Release notes


  • The bundled Blosc library has been upgraded to version 1.10.0. The ‘zstd’ internal compression library is now available within Blosc. See the tutorial section on Compression for an example.
  • When using the Blosc compressor, the default internal compression library is now ‘lz4’.
  • The default number of internal threads for the Blosc compressor has been increased to a maximum of 8 (previously 4).
  • Added convenience functions zarr.blosc.list_compressors() and zarr.blosc.get_nthreads().


This release includes a complete re-organization of the code base. The major version number has been bumped to indicate that there have been backwards-incompatible changes to the API and the on-disk storage format. However, Zarr is still in an early stage of development, so please do not take the version number as an indicator of maturity.


The main motivation for re-organizing the code was to create an abstraction layer between the core array logic and data storage (#21). In this release, any object that implements the MutableMapping interface can be used as an array store. See the tutorial sections on Persistent arrays and Storage alternatives, the Zarr storage specification version 1, and the module documentation for more information.

Please note also that the file organization and file name conventions used when storing a Zarr array in a directory on the file system have changed. Persistent Zarr arrays created using previous versions of the software will not be compatible with this version. See the API docs and the Zarr storage specification version 1 for more information.


An abstraction layer has also been created between the core array logic and the code for compressing and decompressing array chunks. This release still bundles the c-blosc library and uses Blosc as the default compressor, however other compressors including zlib, BZ2 and LZMA are also now supported via the Python standard library. New compressors can also be dynamically registered for use with Zarr. See the tutorial sections on Compression and Configuring Blosc, the Zarr storage specification version 1, and the zarr.compressors module documentation for more information.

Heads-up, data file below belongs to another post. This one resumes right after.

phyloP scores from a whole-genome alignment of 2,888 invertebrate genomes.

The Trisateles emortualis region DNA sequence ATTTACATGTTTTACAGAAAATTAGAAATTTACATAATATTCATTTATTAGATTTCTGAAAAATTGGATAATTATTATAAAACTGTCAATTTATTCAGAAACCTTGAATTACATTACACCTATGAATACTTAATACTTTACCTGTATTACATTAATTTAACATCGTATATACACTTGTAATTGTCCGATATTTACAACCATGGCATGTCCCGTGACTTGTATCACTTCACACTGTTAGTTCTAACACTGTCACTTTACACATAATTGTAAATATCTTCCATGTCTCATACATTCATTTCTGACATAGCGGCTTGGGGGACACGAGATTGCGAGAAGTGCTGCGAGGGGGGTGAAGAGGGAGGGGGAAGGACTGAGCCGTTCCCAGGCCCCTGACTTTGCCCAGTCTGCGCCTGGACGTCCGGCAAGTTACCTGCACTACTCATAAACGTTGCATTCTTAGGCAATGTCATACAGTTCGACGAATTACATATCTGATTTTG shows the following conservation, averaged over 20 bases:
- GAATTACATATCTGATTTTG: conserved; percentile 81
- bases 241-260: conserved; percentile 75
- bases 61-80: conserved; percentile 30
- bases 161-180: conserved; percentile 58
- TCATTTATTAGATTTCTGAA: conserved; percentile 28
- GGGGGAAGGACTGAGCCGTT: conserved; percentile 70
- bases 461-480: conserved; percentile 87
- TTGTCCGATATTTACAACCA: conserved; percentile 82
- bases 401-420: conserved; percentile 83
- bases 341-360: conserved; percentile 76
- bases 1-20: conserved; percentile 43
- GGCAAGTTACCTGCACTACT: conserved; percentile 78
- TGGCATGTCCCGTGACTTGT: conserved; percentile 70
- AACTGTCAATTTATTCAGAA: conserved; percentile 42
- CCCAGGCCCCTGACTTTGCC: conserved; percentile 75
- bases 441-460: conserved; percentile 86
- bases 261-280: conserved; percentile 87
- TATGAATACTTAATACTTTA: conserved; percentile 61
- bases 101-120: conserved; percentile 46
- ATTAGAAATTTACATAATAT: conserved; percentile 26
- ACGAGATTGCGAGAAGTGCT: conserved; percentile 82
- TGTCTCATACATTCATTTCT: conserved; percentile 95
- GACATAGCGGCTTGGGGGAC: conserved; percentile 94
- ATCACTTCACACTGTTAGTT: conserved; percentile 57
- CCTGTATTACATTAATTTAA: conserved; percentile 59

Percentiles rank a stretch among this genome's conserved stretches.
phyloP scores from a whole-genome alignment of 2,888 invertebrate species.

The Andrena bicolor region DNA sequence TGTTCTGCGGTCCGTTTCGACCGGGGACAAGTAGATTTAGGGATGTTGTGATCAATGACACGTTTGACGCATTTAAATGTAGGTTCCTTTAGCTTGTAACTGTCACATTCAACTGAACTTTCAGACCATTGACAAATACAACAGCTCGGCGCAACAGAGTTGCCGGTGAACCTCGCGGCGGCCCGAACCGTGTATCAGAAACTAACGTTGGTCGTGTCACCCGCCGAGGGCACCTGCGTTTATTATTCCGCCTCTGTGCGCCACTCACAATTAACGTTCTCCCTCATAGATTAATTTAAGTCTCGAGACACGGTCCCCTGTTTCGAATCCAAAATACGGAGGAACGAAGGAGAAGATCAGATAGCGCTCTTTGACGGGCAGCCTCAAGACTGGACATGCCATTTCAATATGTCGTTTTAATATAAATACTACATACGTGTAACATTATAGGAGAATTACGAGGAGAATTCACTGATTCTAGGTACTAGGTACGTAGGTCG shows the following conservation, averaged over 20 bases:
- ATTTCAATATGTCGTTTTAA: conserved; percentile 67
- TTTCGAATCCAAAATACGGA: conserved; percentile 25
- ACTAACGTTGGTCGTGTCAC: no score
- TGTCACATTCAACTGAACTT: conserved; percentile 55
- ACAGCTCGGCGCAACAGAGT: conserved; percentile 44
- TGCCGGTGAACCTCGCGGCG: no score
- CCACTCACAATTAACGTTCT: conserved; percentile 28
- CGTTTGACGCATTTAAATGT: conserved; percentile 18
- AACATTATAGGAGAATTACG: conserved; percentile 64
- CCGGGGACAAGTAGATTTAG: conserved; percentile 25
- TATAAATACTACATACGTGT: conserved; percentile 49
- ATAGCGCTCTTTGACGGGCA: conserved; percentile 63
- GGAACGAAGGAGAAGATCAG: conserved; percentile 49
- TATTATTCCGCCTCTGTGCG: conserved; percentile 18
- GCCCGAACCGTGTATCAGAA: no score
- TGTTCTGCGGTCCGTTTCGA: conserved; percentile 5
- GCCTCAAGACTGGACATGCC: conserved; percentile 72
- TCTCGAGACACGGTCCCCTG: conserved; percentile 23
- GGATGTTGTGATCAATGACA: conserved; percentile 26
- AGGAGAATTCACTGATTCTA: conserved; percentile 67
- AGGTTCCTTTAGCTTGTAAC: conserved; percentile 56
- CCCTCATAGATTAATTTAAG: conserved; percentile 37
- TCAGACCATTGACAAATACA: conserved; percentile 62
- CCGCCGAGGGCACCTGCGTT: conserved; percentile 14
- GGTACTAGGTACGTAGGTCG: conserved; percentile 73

The synchronization code has also been refactored to create a layer of abstraction, enabling Zarr arrays to be used in parallel computations with a number of alternative synchronization methods. For more information see the tutorial section on Parallel computing and synchronization and the zarr.sync module documentation.

Changes to the Blosc extension

NumPy is no longer a build dependency for the zarr.blosc Cython extension, so will run even if NumPy is not already installed, and should automatically install NumPy as a runtime dependency. Manual installation of NumPy prior to installing Zarr is still recommended, however, as the automatic installation of NumPy may fail or be sub-optimal on some platforms.

Some optimizations have been made within the zarr.blosc extension to avoid unnecessary memory copies, giving a ~10-20% performance improvement for multi-threaded compression operations.

The zarr.blosc extension now automatically detects whether it is running within a single-threaded or multi-threaded program and adapts its internal behaviour accordingly (#27). There is no need for the user to make any API calls to switch Blosc between contextual and non-contextual (global lock) mode. See also the tutorial section on Configuring Blosc.

Other changes

The internal code for managing chunks has been rewritten to be more efficient. Now no state is maintained for chunks outside of the array store, meaning that chunks do not carry any extra memory overhead not accounted for by the store. This negates the need for the “lazy” option present in the previous release, and this has been removed.

The memory layout within chunks can now be set as either “C” (row-major) or “F” (column-major), which can help to provide better compression for some data (#7). See the tutorial section on Changing memory layout for more information.

A bug has been fixed within the __getitem__ and __setitem__ machinery for slicing arrays, to properly handle getting and setting partial slices.


Thanks to Matthew Rocklin (mrocklin), Stephan Hoyer (shoyer), Francesc Alted (FrancescAlted), Anthony Scopatz (scopatz) and Martin Durant (martindurant) for contributions and comments.